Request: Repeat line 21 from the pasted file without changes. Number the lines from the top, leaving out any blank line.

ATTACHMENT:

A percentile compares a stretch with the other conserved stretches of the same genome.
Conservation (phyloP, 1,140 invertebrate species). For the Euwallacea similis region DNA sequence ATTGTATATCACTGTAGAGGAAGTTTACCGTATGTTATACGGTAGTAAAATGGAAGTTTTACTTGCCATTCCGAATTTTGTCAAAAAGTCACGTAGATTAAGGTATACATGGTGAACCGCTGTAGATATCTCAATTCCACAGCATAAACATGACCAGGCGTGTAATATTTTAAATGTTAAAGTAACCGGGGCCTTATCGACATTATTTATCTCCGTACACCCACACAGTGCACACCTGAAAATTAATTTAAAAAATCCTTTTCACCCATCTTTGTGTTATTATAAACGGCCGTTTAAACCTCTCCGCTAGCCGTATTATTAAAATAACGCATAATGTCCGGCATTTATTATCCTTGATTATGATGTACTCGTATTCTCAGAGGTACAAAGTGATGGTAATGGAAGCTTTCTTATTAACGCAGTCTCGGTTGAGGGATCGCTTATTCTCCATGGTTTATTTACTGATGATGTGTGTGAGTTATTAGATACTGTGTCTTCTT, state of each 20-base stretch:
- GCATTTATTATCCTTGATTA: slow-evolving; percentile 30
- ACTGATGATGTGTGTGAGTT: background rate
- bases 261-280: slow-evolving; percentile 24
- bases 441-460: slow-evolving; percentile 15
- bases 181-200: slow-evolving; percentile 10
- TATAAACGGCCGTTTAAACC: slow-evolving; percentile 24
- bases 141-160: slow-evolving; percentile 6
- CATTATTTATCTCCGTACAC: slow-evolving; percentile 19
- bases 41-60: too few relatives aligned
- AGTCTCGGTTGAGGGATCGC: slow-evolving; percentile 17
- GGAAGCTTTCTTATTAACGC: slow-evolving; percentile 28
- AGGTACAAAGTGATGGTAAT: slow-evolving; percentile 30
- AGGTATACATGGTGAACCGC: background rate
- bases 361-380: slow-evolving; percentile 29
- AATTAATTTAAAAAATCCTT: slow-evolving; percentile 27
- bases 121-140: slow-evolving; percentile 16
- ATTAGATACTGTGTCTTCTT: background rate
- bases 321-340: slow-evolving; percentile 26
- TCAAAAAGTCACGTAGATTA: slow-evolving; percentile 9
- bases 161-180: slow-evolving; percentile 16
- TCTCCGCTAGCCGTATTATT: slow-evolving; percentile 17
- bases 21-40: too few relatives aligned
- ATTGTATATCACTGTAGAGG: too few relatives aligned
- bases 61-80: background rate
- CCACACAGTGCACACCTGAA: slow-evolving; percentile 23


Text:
- TCAAAAAGTCACGTAGATTA: slow-evolving; percentile 9